Leave it to Fangraphs readers to supply thought-provoking questions worthy of an entire post. After last week’s prospect chat, reader “GrittleTooth” belted a grand slam in the comments area with this gem:
I get that age is very important when evaluating prospects, but isn’t it also true that guys develop at different speeds and some ‘get it’ latter than others? What I’m getting at is that when you compare, for example, Collin Cowgill & Brett Lawrie the numbers they put up in the PCL last year were rather similar (.442 vs .460 wOBA over roughly same # PA’s in same league). Yes, Lawrie is 4 years younger, more highly regarded, and plays a different position. But how can you argue with the lesser prospect’s numbers?
Two-hundred words into a response, I realized this would make for an excellent post topic on age-versus-level and how that effects player projection at the major league level – especially given the statistics for both Brett Lawrie and Collin Cowgill were eerily similar in the same league.
Before delving into this topic head on, it’s important to mention the fact that exceptions do exist for every rule and that the best scouts are able to identify those. Having not scouted Lawrie or Cowgill as prospects, I’m only able to speak from prior experience and an understanding of the general rules and timelines for prospects establishing themselves at the big league level and how that impacts projection. It’s also important to understand Kevin Youkilis, Jose Bautista and others who become stars in their late 20s are examples of the exceptions and that their ascent is quite rare in terms of player development.
At 25, Collin Cowgill utterly dominated the PCL en route to a .354/.430/.554 line with 13 home runs and 30 stolen bases. In posting one of the most impressive stat lines in minor league baseball, he earned 100 big league plate appearances in Arizona before being included as a part of the Jarrod Parker-plus for Trevor Cahill trade. However, for as strong as Cowgill looks on paper, he’s already lost the race against the prospect time clock, as the vast majority of big leaguers who surface for good at 26 or later wind up as bench pieces and not first- or even second-division starters at the Major League level.
In comparison, Jays Brett Lawrie also torched PCL pitching to the tune of .353/.415/.661, including 18 home runs and 13 steals prior to accumulating a stunning 2.7 WAR in only 171 plate appearances spanning 43 games. This production has earned Lawrie a place amongst the best young players in baseball, supported by the fact 2012 will only be his age-22 season – an age at which the majority of star-level big leaguers establish themselves.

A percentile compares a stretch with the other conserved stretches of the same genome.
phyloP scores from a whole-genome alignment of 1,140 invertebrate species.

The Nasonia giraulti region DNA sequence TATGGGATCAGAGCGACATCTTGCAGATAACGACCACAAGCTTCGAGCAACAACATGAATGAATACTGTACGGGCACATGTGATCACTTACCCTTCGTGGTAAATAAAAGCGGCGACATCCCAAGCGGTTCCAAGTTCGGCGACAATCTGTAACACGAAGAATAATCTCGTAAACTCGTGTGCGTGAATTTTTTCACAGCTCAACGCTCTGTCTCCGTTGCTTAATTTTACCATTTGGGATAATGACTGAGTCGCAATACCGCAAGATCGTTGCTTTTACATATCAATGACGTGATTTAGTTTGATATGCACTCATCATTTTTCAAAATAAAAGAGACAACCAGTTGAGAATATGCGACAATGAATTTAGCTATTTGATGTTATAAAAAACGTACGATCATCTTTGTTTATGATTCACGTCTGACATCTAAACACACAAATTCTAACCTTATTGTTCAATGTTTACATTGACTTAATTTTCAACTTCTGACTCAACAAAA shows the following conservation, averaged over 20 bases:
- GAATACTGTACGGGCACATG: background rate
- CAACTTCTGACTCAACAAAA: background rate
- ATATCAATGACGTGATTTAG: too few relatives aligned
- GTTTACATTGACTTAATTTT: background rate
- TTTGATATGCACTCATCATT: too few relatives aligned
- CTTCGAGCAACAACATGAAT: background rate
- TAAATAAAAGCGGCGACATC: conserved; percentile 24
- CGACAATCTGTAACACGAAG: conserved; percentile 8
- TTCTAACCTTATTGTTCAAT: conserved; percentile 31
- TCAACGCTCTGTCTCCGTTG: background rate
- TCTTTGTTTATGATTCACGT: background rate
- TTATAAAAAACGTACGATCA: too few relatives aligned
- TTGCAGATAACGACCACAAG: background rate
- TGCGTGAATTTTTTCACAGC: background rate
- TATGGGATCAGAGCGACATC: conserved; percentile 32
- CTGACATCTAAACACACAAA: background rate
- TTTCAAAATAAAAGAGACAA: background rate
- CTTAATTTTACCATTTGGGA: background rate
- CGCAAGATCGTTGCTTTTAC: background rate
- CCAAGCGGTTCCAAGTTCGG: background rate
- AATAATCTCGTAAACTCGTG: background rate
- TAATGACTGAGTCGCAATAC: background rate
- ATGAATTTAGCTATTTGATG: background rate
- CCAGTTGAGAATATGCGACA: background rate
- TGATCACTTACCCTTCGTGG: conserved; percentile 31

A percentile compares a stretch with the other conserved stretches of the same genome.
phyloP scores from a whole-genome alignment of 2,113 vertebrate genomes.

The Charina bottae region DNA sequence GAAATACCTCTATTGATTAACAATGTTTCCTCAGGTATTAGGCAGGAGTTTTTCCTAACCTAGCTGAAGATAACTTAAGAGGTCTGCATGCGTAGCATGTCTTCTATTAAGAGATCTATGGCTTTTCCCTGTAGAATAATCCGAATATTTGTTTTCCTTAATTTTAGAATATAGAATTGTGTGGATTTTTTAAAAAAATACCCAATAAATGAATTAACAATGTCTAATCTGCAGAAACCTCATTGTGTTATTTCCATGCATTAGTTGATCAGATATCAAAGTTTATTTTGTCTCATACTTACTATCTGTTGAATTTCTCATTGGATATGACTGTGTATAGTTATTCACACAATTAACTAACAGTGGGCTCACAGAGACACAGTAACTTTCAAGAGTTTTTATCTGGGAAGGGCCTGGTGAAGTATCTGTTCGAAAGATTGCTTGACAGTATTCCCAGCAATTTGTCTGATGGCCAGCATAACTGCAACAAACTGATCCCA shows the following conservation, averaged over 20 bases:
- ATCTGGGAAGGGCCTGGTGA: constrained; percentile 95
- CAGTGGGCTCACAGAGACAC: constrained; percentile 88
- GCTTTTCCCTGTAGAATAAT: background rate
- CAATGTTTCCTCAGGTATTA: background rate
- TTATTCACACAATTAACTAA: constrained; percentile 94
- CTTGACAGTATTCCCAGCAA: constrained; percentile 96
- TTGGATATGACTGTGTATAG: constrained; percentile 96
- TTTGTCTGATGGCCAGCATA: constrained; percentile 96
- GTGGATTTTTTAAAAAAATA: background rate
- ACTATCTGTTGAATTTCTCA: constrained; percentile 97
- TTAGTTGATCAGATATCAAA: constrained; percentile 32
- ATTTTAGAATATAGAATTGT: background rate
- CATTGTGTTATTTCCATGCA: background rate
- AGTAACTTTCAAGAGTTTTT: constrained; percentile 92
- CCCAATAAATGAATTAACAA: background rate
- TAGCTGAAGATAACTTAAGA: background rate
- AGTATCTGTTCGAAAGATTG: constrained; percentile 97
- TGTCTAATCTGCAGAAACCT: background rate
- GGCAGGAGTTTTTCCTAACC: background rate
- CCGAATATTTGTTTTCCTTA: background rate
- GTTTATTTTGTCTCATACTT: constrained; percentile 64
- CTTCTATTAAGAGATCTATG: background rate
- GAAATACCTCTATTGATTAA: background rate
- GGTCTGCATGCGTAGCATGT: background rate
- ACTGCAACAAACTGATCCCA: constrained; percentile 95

For me, projecting based on a basic 22-24-26 rule helps keep it simple when at the ballpark scouting. If I can project a player to establish himself for good at 22, then the potential is there for him to be a star. At 24, a player is likely to be a solid regular, but will fall short of star-level status. At 26, a bench role is the most likely outcome. This is not to say it’s a perfect system, as players will occasionally buck the general trend, but I’ve found it serves me quite well in practice. Additionally, it’s important not to forget that prospects flame out more often than not on the whole for a variety of reasons, so any system of projection will ultimately be imperfect.
As for Lawrie versus Cowgill, the difference in how both are viewed is a product of the age difference between the two prospects. For Cowgill, 2012 will be his age-26 season and it’s a generally accepted fact that a player’s prime begins at 26. This means Cowgill will be learning the ropes at the Major League level while already in his prime, so Collin Cowgill at 500 plate appearances may very well be similar to Collin Cowgill at 1,500 plate appearances or more. Beyond making minor adjustments to his approach at the game’s highest level, room for maturation both physically and mentally is limited due to his advanced age.
On the opposite end of the spectrum, projecting Brett Lawrie for 500-600 plate appearances during his age-22 through -25 seasons leaves him with a projected 2,000+ plate appearances to grow and adjust both physically and mentally at the big league level before entering his prime. This drastically increases the likelihood Lawrie becomes an impact player at the Major League level. Like any profession, the longer one is able to compete and learn at its highest level, the better the prime of the career is likely to be.
One caveat to this argument I hear quite often is that a player like Cowgill can’t be penalized for going to college, which is simply not true. Having been drafted at a young 22, Cowgill spent his age-19 through -21 seasons playing approximately 60 games per season at the University of Kentucky plus whatever summer ball college leagues he may have latched onto. For comparison’s sake, Lawrie has appeared in 369 games as a professional in the same amount of time, plus off-season instructs. The added development time is priceless as exemplified by Rany Jazayerli’s piece on the MLB draft and how younger is better.
Lost in this discussion is the fact, regardless of production, the expectation of a fifth-round college pick versus a first-round high school age pick should be different. When the Diamondbacks and Brewers drafted Cowgill and Lawrie, respectively, each could not have hoped for a more desirable outcome in terms of player development. Putting Cowgill’s success at the triple-A level into perspective is not meant to dismiss his success as a minor leaguer. If anything, that production is responsible for his projecting to have a Major League career at all as he was likely drafted with the intent of being more of a strong organizational piece.